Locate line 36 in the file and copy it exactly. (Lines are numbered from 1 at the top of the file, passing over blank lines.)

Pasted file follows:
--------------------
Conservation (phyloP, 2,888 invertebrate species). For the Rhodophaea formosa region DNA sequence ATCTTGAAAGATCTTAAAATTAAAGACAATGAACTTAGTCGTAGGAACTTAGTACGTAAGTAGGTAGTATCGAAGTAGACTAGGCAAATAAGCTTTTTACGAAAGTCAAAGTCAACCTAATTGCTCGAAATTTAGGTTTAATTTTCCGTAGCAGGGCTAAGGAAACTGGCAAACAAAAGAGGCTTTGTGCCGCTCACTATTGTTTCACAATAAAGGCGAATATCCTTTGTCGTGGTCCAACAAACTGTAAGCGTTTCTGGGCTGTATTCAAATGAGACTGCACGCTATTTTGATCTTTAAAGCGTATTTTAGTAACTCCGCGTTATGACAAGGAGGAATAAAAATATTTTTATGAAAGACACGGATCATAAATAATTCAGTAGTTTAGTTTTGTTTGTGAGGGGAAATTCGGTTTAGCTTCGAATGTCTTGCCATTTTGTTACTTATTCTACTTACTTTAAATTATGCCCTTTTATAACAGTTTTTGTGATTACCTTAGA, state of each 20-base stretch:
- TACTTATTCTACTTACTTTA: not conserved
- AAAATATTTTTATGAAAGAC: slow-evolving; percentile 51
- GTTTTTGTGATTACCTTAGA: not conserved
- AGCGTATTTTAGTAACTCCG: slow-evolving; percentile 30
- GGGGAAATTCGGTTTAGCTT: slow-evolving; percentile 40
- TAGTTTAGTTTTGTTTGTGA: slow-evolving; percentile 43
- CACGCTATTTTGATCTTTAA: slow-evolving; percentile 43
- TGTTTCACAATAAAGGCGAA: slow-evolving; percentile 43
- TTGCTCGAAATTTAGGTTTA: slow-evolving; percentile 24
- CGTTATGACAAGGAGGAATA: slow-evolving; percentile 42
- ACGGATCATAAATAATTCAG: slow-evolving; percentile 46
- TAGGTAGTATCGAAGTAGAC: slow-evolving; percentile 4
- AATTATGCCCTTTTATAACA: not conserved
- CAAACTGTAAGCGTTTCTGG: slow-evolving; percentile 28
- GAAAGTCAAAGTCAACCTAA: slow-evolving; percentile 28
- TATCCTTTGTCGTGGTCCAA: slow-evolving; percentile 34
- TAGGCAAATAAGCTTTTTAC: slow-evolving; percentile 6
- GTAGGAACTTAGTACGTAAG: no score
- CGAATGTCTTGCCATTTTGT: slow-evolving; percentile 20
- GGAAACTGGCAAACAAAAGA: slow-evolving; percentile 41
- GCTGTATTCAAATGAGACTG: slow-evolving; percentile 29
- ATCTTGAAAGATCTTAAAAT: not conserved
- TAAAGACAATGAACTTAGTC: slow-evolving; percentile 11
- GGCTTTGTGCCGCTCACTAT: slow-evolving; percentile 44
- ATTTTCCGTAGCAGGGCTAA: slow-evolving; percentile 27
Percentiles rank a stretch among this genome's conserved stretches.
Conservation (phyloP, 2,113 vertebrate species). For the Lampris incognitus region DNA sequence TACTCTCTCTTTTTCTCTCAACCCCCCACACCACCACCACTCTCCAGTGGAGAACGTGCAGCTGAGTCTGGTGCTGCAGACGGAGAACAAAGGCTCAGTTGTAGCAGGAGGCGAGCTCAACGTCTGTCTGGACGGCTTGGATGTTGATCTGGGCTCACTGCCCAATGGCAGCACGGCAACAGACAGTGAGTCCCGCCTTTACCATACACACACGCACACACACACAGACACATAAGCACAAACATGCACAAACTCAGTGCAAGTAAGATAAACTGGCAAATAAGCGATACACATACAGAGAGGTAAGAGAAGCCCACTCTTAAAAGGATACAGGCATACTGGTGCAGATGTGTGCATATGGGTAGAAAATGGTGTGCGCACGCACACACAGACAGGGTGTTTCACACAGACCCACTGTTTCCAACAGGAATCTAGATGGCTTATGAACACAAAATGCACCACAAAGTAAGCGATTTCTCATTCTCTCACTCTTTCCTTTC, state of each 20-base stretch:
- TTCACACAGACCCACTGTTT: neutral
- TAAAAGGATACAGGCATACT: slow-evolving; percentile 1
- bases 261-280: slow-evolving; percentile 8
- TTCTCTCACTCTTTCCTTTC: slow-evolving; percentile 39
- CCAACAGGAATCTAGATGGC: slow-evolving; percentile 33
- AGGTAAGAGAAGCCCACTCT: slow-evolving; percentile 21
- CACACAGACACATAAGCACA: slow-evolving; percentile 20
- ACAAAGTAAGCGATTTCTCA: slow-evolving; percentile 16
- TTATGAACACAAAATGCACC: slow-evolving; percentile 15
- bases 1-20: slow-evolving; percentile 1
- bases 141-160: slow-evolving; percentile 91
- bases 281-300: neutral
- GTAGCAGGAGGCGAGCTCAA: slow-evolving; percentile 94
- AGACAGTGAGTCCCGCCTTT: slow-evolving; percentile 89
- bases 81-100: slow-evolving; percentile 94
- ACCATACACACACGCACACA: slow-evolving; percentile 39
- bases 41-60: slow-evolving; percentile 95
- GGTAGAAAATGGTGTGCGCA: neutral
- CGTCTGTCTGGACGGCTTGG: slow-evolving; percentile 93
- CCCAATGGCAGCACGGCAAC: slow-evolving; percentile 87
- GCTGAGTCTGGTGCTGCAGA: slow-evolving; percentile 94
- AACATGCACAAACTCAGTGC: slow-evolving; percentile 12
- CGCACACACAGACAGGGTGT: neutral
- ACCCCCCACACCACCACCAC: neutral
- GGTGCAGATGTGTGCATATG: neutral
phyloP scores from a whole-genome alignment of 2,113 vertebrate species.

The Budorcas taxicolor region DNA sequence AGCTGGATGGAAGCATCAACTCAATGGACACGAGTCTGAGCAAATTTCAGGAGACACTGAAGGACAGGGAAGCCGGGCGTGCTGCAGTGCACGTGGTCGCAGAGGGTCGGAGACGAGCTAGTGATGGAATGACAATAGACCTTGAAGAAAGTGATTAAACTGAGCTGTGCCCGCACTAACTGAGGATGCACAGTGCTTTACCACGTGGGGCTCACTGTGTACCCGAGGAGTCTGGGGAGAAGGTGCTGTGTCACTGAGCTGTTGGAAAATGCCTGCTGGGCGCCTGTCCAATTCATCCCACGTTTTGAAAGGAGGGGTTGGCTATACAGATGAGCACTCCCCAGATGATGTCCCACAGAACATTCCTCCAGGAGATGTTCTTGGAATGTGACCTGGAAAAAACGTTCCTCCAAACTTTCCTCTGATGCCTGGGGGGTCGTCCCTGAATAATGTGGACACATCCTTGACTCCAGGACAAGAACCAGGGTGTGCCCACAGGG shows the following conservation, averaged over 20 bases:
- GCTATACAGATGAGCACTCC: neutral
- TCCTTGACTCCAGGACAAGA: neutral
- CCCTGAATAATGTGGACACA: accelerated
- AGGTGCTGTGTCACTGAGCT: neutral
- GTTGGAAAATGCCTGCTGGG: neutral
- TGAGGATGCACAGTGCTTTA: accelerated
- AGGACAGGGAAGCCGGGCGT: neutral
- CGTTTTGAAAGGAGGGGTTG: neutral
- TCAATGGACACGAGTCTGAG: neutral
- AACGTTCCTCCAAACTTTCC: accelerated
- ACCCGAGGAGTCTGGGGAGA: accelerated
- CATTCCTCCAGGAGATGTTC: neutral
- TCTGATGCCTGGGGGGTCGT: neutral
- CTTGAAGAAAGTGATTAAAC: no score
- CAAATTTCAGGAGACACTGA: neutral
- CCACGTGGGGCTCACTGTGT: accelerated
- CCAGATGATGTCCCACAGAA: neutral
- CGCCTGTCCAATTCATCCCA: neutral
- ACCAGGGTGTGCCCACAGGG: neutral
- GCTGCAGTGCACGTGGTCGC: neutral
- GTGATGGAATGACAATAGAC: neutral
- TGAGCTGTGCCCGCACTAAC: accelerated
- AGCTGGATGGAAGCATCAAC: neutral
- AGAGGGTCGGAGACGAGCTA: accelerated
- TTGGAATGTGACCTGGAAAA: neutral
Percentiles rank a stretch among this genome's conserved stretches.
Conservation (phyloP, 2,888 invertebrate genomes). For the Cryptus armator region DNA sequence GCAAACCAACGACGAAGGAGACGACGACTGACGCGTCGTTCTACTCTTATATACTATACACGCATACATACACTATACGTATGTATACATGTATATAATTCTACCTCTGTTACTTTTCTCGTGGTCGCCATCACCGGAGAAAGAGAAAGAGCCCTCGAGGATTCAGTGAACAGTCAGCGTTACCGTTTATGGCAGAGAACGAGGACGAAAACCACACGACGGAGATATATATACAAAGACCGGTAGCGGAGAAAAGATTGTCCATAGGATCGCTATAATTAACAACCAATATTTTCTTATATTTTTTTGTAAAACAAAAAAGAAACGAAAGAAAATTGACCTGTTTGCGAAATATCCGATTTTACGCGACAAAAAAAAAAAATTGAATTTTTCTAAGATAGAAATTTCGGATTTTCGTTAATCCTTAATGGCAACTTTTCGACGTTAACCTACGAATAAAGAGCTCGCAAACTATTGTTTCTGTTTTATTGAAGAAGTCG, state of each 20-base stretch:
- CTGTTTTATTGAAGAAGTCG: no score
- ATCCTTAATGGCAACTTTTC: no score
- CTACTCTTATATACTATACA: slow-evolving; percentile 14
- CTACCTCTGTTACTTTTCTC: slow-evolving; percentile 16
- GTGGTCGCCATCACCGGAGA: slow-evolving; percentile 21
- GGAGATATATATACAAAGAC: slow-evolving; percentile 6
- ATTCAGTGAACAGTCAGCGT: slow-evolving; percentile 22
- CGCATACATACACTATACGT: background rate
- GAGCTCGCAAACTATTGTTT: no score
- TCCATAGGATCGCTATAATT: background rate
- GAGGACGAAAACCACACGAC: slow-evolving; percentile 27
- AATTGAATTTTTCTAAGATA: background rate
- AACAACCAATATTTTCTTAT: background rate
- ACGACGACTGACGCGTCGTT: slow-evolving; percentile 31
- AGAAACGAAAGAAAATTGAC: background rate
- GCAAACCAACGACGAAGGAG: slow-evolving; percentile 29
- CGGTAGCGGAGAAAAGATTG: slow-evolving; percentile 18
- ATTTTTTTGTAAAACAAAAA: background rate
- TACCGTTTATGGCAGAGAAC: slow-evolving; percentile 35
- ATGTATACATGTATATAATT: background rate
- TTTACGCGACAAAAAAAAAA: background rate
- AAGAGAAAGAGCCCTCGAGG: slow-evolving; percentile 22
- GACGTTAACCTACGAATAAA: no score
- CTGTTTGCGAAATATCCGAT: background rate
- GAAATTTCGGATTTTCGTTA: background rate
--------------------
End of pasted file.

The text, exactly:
- ACAAAGTAAGCGATTTCTCA: slow-evolving; percentile 16